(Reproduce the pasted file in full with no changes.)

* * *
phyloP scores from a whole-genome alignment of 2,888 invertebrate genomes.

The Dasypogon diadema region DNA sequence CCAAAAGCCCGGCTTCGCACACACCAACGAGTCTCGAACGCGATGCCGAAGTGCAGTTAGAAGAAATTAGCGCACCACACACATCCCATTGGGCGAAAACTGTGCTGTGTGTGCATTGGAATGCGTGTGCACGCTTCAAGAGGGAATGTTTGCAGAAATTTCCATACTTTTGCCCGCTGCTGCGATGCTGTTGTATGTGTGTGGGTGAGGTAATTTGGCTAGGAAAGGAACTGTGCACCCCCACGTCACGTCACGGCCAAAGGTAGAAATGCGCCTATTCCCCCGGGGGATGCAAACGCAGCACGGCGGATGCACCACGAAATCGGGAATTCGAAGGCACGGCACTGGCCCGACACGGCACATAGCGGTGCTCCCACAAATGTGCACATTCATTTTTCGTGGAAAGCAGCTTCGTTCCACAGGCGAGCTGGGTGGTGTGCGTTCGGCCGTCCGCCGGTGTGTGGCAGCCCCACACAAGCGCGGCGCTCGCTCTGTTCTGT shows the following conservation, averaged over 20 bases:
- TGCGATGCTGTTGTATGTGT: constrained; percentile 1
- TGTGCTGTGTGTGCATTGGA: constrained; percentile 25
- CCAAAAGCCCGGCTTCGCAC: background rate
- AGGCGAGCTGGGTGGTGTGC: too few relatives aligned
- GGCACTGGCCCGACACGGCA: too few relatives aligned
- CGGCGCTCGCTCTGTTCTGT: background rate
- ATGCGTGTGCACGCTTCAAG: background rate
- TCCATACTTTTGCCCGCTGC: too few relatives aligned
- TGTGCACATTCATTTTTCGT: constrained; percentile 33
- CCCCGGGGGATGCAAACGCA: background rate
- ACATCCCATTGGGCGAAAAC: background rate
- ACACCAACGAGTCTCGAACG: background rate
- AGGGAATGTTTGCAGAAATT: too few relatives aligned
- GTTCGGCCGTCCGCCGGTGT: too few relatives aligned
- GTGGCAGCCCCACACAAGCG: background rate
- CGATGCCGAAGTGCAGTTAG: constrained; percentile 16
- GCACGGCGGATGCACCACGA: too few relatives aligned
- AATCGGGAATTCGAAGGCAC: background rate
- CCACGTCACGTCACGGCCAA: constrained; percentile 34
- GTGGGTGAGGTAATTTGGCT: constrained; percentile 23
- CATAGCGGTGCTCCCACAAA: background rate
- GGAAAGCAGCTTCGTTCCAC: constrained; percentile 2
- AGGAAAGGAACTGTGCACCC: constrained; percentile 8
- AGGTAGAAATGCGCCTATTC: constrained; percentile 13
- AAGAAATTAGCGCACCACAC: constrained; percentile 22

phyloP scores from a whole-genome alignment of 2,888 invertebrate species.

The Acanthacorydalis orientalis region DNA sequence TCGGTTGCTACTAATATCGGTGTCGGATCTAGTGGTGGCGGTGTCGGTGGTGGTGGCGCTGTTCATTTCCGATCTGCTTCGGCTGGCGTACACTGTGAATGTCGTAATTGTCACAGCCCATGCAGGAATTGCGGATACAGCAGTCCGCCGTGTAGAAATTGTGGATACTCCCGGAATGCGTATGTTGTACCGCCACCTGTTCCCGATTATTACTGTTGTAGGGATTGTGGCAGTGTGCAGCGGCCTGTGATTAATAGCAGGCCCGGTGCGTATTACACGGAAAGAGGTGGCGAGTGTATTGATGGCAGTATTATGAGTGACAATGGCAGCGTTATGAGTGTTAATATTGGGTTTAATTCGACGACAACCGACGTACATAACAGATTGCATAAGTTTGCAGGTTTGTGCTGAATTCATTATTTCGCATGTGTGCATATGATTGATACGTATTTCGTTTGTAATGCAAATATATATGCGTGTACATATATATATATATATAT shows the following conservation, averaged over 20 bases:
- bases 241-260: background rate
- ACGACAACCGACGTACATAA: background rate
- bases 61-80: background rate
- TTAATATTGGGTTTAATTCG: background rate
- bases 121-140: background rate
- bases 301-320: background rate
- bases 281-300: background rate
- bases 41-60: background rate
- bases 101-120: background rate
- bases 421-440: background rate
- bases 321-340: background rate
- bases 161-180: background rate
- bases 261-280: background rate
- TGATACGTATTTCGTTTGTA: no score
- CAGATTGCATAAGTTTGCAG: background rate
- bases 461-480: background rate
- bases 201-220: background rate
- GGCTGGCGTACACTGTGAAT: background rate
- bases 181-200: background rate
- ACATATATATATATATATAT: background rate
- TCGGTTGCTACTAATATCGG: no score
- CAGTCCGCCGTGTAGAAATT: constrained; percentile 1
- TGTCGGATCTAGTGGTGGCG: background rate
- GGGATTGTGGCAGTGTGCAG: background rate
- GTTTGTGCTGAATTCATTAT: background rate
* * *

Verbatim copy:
phyloP scores from a whole-genome alignment of 2,888 invertebrate genomes.

The Dasypogon diadema region DNA sequence CCAAAAGCCCGGCTTCGCACACACCAACGAGTCTCGAACGCGATGCCGAAGTGCAGTTAGAAGAAATTAGCGCACCACACACATCCCATTGGGCGAAAACTGTGCTGTGTGTGCATTGGAATGCGTGTGCACGCTTCAAGAGGGAATGTTTGCAGAAATTTCCATACTTTTGCCCGCTGCTGCGATGCTGTTGTATGTGTGTGGGTGAGGTAATTTGGCTAGGAAAGGAACTGTGCACCCCCACGTCACGTCACGGCCAAAGGTAGAAATGCGCCTATTCCCCCGGGGGATGCAAACGCAGCACGGCGGATGCACCACGAAATCGGGAATTCGAAGGCACGGCACTGGCCCGACACGGCACATAGCGGTGCTCCCACAAATGTGCACATTCATTTTTCGTGGAAAGCAGCTTCGTTCCACAGGCGAGCTGGGTGGTGTGCGTTCGGCCGTCCGCCGGTGTGTGGCAGCCCCACACAAGCGCGGCGCTCGCTCTGTTCTGT shows the following conservation, averaged over 20 bases:
- TGCGATGCTGTTGTATGTGT: constrained; percentile 1
- TGTGCTGTGTGTGCATTGGA: constrained; percentile 25
- CCAAAAGCCCGGCTTCGCAC: background rate
- AGGCGAGCTGGGTGGTGTGC: too few relatives aligned
- GGCACTGGCCCGACACGGCA: too few relatives aligned
- CGGCGCTCGCTCTGTTCTGT: background rate
- ATGCGTGTGCACGCTTCAAG: background rate
- TCCATACTTTTGCCCGCTGC: too few relatives aligned
- TGTGCACATTCATTTTTCGT: constrained; percentile 33
- CCCCGGGGGATGCAAACGCA: background rate
- ACATCCCATTGGGCGAAAAC: background rate
- ACACCAACGAGTCTCGAACG: background rate
- AGGGAATGTTTGCAGAAATT: too few relatives aligned
- GTTCGGCCGTCCGCCGGTGT: too few relatives aligned
- GTGGCAGCCCCACACAAGCG: background rate
- CGATGCCGAAGTGCAGTTAG: constrained; percentile 16
- GCACGGCGGATGCACCACGA: too few relatives aligned
- AATCGGGAATTCGAAGGCAC: background rate
- CCACGTCACGTCACGGCCAA: constrained; percentile 34
- GTGGGTGAGGTAATTTGGCT: constrained; percentile 23
- CATAGCGGTGCTCCCACAAA: background rate
- GGAAAGCAGCTTCGTTCCAC: constrained; percentile 2
- AGGAAAGGAACTGTGCACCC: constrained; percentile 8
- AGGTAGAAATGCGCCTATTC: constrained; percentile 13
- AAGAAATTAGCGCACCACAC: constrained; percentile 22

phyloP scores from a whole-genome alignment of 2,888 invertebrate species.

The Acanthacorydalis orientalis region DNA sequence TCGGTTGCTACTAATATCGGTGTCGGATCTAGTGGTGGCGGTGTCGGTGGTGGTGGCGCTGTTCATTTCCGATCTGCTTCGGCTGGCGTACACTGTGAATGTCGTAATTGTCACAGCCCATGCAGGAATTGCGGATACAGCAGTCCGCCGTGTAGAAATTGTGGATACTCCCGGAATGCGTATGTTGTACCGCCACCTGTTCCCGATTATTACTGTTGTAGGGATTGTGGCAGTGTGCAGCGGCCTGTGATTAATAGCAGGCCCGGTGCGTATTACACGGAAAGAGGTGGCGAGTGTATTGATGGCAGTATTATGAGTGACAATGGCAGCGTTATGAGTGTTAATATTGGGTTTAATTCGACGACAACCGACGTACATAACAGATTGCATAAGTTTGCAGGTTTGTGCTGAATTCATTATTTCGCATGTGTGCATATGATTGATACGTATTTCGTTTGTAATGCAAATATATATGCGTGTACATATATATATATATATAT shows the following conservation, averaged over 20 bases:
- bases 241-260: background rate
- ACGACAACCGACGTACATAA: background rate
- bases 61-80: background rate
- TTAATATTGGGTTTAATTCG: background rate
- bases 121-140: background rate
- bases 301-320: background rate
- bases 281-300: background rate
- bases 41-60: background rate
- bases 101-120: background rate
- bases 421-440: background rate
- bases 321-340: background rate
- bases 161-180: background rate
- bases 261-280: background rate
- TGATACGTATTTCGTTTGTA: no score
- CAGATTGCATAAGTTTGCAG: background rate
- bases 461-480: background rate
- bases 201-220: background rate
- GGCTGGCGTACACTGTGAAT: background rate
- bases 181-200: background rate
- ACATATATATATATATATAT: background rate
- TCGGTTGCTACTAATATCGG: no score
- CAGTCCGCCGTGTAGAAATT: constrained; percentile 1
- TGTCGGATCTAGTGGTGGCG: background rate
- GGGATTGTGGCAGTGTGCAG: background rate
- GTTTGTGCTGAATTCATTAT: background rate